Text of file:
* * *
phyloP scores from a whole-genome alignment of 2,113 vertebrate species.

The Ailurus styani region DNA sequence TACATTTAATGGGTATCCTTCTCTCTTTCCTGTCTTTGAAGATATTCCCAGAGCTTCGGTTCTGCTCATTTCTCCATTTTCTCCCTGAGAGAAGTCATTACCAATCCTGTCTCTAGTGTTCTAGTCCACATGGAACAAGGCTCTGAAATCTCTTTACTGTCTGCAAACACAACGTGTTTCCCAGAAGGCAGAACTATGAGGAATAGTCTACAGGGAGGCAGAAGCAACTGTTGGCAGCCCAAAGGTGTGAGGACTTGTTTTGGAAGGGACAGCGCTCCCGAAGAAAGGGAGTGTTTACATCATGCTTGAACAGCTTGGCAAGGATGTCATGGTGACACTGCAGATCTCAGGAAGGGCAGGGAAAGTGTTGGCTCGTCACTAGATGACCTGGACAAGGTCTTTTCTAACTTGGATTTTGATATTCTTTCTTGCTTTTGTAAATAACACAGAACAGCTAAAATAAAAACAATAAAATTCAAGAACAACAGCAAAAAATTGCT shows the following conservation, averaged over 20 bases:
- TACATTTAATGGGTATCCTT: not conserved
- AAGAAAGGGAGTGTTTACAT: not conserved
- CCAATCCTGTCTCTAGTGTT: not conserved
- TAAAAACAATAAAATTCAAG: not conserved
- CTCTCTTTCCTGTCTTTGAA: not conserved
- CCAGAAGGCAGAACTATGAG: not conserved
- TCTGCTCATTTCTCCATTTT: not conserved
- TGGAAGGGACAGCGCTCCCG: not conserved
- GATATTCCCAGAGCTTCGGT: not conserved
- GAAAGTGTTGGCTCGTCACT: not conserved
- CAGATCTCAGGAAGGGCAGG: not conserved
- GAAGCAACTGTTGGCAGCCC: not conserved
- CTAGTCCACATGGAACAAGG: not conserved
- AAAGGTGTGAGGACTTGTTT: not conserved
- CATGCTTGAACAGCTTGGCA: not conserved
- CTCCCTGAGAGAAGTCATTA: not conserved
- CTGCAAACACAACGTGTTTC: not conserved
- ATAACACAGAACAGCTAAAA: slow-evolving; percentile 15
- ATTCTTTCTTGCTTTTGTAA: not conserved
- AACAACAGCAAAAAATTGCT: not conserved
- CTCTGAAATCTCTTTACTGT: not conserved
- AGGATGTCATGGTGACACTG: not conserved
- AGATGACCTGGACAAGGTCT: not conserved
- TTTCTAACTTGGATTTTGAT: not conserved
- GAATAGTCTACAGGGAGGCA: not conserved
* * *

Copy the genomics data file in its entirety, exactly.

phyloP scores from a whole-genome alignment of 2,113 vertebrate species.

The Ailurus styani region DNA sequence TACATTTAATGGGTATCCTTCTCTCTTTCCTGTCTTTGAAGATATTCCCAGAGCTTCGGTTCTGCTCATTTCTCCATTTTCTCCCTGAGAGAAGTCATTACCAATCCTGTCTCTAGTGTTCTAGTCCACATGGAACAAGGCTCTGAAATCTCTTTACTGTCTGCAAACACAACGTGTTTCCCAGAAGGCAGAACTATGAGGAATAGTCTACAGGGAGGCAGAAGCAACTGTTGGCAGCCCAAAGGTGTGAGGACTTGTTTTGGAAGGGACAGCGCTCCCGAAGAAAGGGAGTGTTTACATCATGCTTGAACAGCTTGGCAAGGATGTCATGGTGACACTGCAGATCTCAGGAAGGGCAGGGAAAGTGTTGGCTCGTCACTAGATGACCTGGACAAGGTCTTTTCTAACTTGGATTTTGATATTCTTTCTTGCTTTTGTAAATAACACAGAACAGCTAAAATAAAAACAATAAAATTCAAGAACAACAGCAAAAAATTGCT shows the following conservation, averaged over 20 bases:
- TACATTTAATGGGTATCCTT: not conserved
- AAGAAAGGGAGTGTTTACAT: not conserved
- CCAATCCTGTCTCTAGTGTT: not conserved
- TAAAAACAATAAAATTCAAG: not conserved
- CTCTCTTTCCTGTCTTTGAA: not conserved
- CCAGAAGGCAGAACTATGAG: not conserved
- TCTGCTCATTTCTCCATTTT: not conserved
- TGGAAGGGACAGCGCTCCCG: not conserved
- GATATTCCCAGAGCTTCGGT: not conserved
- GAAAGTGTTGGCTCGTCACT: not conserved
- CAGATCTCAGGAAGGGCAGG: not conserved
- GAAGCAACTGTTGGCAGCCC: not conserved
- CTAGTCCACATGGAACAAGG: not conserved
- AAAGGTGTGAGGACTTGTTT: not conserved
- CATGCTTGAACAGCTTGGCA: not conserved
- CTCCCTGAGAGAAGTCATTA: not conserved
- CTGCAAACACAACGTGTTTC: not conserved
- ATAACACAGAACAGCTAAAA: slow-evolving; percentile 15
- ATTCTTTCTTGCTTTTGTAA: not conserved
- AACAACAGCAAAAAATTGCT: not conserved
- CTCTGAAATCTCTTTACTGT: not conserved
- AGGATGTCATGGTGACACTG: not conserved
- AGATGACCTGGACAAGGTCT: not conserved
- TTTCTAACTTGGATTTTGAT: not conserved
- GAATAGTCTACAGGGAGGCA: not conserved